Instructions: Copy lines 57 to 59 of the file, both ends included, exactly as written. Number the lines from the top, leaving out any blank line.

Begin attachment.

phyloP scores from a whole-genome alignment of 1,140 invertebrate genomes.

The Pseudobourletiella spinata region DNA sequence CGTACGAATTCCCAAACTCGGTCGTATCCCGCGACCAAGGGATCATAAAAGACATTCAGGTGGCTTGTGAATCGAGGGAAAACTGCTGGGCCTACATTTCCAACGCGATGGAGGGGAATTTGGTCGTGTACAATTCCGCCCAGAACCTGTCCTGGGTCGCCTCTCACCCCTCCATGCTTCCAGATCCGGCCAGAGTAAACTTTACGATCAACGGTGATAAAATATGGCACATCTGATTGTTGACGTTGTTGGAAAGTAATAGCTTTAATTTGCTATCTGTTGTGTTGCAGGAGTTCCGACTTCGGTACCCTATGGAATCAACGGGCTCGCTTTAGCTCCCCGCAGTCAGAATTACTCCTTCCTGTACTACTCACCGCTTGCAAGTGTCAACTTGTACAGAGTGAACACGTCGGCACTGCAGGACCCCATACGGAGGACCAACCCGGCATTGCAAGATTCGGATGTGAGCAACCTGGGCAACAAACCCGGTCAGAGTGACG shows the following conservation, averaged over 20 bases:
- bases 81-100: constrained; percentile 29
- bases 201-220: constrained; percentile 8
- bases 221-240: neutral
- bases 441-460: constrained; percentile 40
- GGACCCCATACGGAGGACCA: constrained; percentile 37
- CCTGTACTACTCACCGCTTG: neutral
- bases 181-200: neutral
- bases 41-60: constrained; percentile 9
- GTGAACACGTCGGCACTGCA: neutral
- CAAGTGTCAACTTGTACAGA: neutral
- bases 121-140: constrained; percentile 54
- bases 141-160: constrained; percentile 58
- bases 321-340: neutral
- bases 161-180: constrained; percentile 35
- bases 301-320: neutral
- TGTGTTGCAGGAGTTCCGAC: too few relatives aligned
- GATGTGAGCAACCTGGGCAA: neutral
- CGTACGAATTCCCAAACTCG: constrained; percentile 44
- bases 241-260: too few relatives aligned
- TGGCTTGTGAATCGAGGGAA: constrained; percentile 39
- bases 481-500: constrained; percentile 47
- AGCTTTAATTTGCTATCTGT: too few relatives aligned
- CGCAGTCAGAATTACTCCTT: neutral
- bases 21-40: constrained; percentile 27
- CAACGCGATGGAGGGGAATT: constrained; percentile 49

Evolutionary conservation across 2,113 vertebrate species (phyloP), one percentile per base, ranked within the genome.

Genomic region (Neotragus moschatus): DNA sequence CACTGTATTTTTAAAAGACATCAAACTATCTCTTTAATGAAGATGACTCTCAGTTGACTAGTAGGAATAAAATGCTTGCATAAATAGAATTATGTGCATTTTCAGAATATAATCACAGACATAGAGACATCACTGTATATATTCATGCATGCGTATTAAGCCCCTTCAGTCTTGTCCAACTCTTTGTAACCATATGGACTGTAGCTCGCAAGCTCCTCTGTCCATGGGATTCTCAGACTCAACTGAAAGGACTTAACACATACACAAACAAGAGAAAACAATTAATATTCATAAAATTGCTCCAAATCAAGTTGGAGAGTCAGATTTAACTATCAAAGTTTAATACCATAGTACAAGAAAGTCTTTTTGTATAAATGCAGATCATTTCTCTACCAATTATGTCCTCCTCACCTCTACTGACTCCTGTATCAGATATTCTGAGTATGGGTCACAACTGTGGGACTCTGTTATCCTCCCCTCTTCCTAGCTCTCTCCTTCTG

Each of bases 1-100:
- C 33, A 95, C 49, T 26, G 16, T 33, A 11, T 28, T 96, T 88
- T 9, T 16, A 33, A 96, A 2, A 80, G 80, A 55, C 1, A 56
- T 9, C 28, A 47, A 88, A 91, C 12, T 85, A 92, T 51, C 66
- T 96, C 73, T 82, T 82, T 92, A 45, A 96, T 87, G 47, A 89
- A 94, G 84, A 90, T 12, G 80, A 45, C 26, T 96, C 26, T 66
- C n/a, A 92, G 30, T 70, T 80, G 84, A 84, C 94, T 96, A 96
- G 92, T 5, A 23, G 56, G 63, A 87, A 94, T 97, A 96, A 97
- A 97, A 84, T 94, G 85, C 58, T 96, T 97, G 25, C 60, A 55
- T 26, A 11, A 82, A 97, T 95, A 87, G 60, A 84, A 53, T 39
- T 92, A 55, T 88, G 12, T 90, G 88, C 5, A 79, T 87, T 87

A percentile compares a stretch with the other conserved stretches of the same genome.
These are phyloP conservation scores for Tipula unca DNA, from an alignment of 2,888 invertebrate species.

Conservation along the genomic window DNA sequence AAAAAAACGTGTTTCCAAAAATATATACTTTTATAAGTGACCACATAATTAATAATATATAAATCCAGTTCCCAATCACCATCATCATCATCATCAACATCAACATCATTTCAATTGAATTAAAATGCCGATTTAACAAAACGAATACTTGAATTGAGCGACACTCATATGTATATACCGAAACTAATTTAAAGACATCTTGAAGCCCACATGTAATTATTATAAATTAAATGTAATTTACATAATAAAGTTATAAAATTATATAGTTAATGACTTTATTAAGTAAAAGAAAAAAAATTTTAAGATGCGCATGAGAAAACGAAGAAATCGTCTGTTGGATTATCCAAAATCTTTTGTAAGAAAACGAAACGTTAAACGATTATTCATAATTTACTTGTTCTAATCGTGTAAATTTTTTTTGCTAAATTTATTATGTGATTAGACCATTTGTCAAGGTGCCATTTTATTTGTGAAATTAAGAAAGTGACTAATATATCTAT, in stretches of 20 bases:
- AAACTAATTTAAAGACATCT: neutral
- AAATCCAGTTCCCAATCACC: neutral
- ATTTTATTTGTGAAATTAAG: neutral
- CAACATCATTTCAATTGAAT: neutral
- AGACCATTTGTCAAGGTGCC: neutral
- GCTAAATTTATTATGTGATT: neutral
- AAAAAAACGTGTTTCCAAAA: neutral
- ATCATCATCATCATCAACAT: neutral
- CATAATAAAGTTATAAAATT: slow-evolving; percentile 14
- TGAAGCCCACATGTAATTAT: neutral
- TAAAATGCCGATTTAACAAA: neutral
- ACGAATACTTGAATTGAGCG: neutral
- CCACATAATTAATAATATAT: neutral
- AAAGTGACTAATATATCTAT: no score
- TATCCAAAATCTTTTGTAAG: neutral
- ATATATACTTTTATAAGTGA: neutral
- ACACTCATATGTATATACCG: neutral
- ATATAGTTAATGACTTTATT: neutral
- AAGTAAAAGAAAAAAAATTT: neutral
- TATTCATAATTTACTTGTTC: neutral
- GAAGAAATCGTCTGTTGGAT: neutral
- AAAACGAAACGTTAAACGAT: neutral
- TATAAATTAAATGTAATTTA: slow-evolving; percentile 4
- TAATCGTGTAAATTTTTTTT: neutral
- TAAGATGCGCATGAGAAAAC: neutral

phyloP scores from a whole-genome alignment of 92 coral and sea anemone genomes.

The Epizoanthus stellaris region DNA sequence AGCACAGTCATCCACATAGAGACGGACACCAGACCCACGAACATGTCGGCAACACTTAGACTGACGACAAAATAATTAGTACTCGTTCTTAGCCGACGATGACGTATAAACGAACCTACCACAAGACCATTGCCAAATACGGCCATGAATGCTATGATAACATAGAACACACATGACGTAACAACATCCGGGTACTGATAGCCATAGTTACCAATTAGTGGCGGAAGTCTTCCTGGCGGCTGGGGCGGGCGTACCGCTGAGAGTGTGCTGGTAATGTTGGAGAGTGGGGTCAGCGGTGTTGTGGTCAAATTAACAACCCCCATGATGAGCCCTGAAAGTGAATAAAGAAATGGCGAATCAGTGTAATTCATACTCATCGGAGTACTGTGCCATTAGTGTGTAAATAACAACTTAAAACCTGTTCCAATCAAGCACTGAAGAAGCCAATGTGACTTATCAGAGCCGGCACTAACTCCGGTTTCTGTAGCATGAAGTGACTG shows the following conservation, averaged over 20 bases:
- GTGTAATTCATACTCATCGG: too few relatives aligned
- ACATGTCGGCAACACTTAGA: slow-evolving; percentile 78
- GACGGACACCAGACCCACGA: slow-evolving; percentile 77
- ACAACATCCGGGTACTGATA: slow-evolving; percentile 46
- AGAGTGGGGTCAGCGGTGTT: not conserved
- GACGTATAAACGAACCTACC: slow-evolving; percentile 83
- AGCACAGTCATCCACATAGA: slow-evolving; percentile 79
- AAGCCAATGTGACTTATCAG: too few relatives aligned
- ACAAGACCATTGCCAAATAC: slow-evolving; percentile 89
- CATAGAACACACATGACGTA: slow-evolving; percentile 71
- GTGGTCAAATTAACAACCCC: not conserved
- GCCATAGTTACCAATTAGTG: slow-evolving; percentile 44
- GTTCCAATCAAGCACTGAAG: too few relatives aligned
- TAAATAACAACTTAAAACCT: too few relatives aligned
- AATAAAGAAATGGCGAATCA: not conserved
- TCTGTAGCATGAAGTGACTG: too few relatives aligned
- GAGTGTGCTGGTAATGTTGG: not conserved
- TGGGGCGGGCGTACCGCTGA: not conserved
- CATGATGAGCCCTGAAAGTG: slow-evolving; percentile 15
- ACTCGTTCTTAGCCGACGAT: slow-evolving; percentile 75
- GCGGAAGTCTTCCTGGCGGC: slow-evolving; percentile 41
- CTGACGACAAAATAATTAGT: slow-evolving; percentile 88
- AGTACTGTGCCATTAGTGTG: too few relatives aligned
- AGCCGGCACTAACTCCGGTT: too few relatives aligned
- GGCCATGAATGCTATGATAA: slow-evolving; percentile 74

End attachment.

- AAAGTGACTAATATATCTAT: no score
- TATCCAAAATCTTTTGTAAG: neutral
- ATATATACTTTTATAAGTGA: neutral